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I have list(few million rows) of data all of type string. I need to provide search for that list, but my users don't want to use regex(they don't know how to write regex). Can some tell me few options of such Search it must be as strong as of regex search.

My Option : I can provide search by using indexof() of String class.

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cool idea I would love to see answers :-) –  AK7 Dec 13 '12 at 5:59
    
put it on the web, let it be indexed by google, make a custom searchbox that queries google but adds +site:yoursite.com: win. –  Pieter B Dec 13 '12 at 13:20
    
@PieterB gr8 :-) .Can u provide any reference or explain more on ur idea. –  Amandeep Jiddewar Dec 19 '12 at 7:06
    
Not really sure on your purpose but would a solution like this one suit your needs? –  mpermon Dec 26 '12 at 10:59
    
@AmandeepJiddewar: A simple way to follow PieterB's suggestion is via Google Custom Search . It's basically Google's prepackaged implementation of his suggestion. –  Brian Dec 26 '12 at 15:56

4 Answers 4

I would recommend using a slightly more graphical approach, as text-based expressions will always require either strong prior knowledge or a reference at hand.

Perhaps a menu of tokens to insert (along with a short explanation) would suffice.

For example, IFTTT's UI for creating a template for displaying the contents of an RSS feed provides a drop-down menu of "ingredients" such as "Entry Title" and "Entry URL" that simply insert the keywords "{{EntryTitle}}" and "{{EntryURL}}" into the template.

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+1 for introducing IFTTT to me. I cannot use that approach in my case it feels like I binding user to fixed set of text –  Amandeep Jiddewar Dec 13 '12 at 7:15
    
All I'm saying is to put tokens like ., *, (, ), and so on into a menu with labels so that users can know that these tokens even exist and how to use them. –  fernozzle Dec 13 '12 at 7:20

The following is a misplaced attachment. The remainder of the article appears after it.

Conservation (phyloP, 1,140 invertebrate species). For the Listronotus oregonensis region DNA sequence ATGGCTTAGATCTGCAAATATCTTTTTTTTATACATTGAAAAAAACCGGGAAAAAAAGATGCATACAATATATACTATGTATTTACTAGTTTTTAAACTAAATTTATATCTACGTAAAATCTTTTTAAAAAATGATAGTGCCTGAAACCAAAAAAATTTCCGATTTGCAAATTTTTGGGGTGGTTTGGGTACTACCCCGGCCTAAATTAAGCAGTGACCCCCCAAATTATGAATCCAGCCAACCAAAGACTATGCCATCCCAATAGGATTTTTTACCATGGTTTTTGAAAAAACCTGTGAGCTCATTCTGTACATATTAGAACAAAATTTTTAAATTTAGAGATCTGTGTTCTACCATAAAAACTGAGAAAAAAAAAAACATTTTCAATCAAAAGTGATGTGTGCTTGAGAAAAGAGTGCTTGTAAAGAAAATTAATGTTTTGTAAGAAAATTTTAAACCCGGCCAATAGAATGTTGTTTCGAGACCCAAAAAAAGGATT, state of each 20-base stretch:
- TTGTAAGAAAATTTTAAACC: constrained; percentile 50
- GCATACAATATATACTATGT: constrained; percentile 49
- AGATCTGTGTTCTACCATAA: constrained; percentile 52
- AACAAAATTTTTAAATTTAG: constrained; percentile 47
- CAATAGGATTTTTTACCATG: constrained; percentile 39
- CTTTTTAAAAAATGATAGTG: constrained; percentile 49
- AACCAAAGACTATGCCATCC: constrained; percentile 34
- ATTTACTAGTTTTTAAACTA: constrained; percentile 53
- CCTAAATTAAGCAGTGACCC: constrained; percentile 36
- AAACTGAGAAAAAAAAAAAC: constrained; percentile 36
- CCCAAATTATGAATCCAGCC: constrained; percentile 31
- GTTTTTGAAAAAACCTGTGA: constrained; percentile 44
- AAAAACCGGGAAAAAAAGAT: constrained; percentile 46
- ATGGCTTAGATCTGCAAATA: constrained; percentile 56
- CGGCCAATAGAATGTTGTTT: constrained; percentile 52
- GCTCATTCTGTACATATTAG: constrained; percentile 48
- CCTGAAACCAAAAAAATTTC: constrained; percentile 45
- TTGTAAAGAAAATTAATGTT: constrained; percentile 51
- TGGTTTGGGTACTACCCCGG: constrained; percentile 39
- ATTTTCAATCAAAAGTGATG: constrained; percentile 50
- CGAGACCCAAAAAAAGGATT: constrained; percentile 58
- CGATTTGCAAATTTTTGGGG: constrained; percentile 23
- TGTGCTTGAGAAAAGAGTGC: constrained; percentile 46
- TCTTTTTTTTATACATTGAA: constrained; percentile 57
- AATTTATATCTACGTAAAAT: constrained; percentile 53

You could consider an approach similar to how popular e-mail tools allow specifying rules / filters for automatic organisation of incoming e-mail.

You can specify your data table column names as fields, and the user can describe actions on those fields. Your actions can correspond to regular expression-like instructions, along the lines of "should contain" or "should not contain", "start with", "end with" etc.

Simplistic example (imagine pre-populated drop-down boxes): [Name] [should not contain] "Steve".

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There are at least 3 problems with using regular expressions as a UI for searching your data:

  • Regular expressions provide far more capabilities than most people need. For example, it is unlikely your users will need to search for 'any string longer than 9 characters in which the last 3 characters are any characters except X, Y, or Z.' Regular expressions support that type of search. To do so, the syntax (aka the UI) for regular expressions is necessarily complicated. (leading to point #2)
  • Regex syntax is difficult. I have met few developers that know regex syntax well. Instead, they rely on tools like this one.
  • It is unlikely your users need all the capabilities of regex. More likely, they will want search features like: begins with, ends with, contains, does not contain, phrase1 followed by phrase2 within X words, and the ability to match case.

I agree with CJ Franken's suggestion. Pre-populated drop-down boxes with the search features most likely needed by your users would be the simplest UI and would likely meet their needs. You could expand on that by allowing them to tweak each rule with case, data types, quantifiers, etc.

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Personally I like the idea behind Apple's iTunes Smart Playlist editor:

iTunes Smart Playlist editor

It has a number of rules, which somehow mimic Regular Expressions using a much more simple and clear form. It's really powerful and you may try to look at this direction if you really think that your users should be able to select a columns to search through and define how exactly they want to search.

Otherwise, I think it's a good idea (already mentioned here) to make things as simple as possible by using a Google-powered search or something.

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